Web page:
When you sell stocks and make money on the transaction, you must pay tax on your gains. However, the amount of tax may vary, depending on when you buy and sell. On some stocks, you pay capital gains tax. On others, you pay the same rate as your regular income.
For stocks you own for longer than a year as of October 2012, you pay a maximum tax rate of 15 percent. You must keep track of the purchase date and the selling date for all of your stocks, so that you can be sure whether you qualify for the long-term tax rate.
If you hold a stock for a year or less and sell it, you pay the short-term tax rate. This rate is the same as for your ordinary income. For example, if you fall into the 25 percent tax bracket, you would pay 25 percent on any short-term stock gains.
If you lose money on a long-term stock, you can use the loss to offset long-term gains. For example, if you made $5,000 on long-term stocks, but lost $2,000 on some other long-term stocks, you would pay taxes only on your net $3,000 gain.
Short-term losses offset short-term gains. This can save you the most money, because short-term gains get taxed at your regular income tax rate, which is higher than the 15 percent rate for long-term gains.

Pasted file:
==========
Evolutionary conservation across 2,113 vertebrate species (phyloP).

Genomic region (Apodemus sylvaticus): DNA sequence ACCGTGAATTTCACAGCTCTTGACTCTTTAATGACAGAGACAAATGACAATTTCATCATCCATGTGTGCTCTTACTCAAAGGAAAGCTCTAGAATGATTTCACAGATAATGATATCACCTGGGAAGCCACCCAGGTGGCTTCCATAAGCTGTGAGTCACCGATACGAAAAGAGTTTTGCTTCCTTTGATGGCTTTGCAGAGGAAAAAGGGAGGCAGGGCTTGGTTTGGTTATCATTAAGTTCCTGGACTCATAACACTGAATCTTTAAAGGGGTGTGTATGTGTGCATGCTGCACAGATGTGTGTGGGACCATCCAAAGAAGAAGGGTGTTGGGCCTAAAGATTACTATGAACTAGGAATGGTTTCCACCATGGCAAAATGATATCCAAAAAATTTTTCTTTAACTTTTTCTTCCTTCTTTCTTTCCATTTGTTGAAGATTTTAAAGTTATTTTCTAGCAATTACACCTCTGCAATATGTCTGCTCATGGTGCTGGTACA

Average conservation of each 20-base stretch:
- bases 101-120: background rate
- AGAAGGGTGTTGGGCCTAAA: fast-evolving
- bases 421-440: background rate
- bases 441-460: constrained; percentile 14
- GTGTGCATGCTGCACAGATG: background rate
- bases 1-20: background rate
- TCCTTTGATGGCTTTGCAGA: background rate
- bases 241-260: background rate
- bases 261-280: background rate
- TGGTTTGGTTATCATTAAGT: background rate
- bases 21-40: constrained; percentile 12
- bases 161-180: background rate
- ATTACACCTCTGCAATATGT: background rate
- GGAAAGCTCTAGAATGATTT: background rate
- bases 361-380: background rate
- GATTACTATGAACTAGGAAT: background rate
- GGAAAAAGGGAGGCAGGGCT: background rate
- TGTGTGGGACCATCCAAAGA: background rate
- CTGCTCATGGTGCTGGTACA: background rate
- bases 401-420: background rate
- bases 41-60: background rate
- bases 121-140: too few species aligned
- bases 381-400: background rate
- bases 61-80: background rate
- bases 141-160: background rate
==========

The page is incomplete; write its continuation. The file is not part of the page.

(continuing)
After you have applied long-term losses to long-term gains, and short-term losses to short-term gains, you can list the totals on Schedule D. You can apply your totals against each other. For example, if you had a short-term gain of $2,000 after writing off short-term losses, and you show a long-term loss of $1,500, you would pay only short-term taxes on $500.
You can write off up to $3,000 of losses each year. If you have more than that, you can carry your losses forward to next year’s taxes. If the next year does not use up your losses, you can carry them forward each year until you have written off all of your stock losses.
Video of the Day
- chart background image by Stasys Eidiejus from Fotolia.com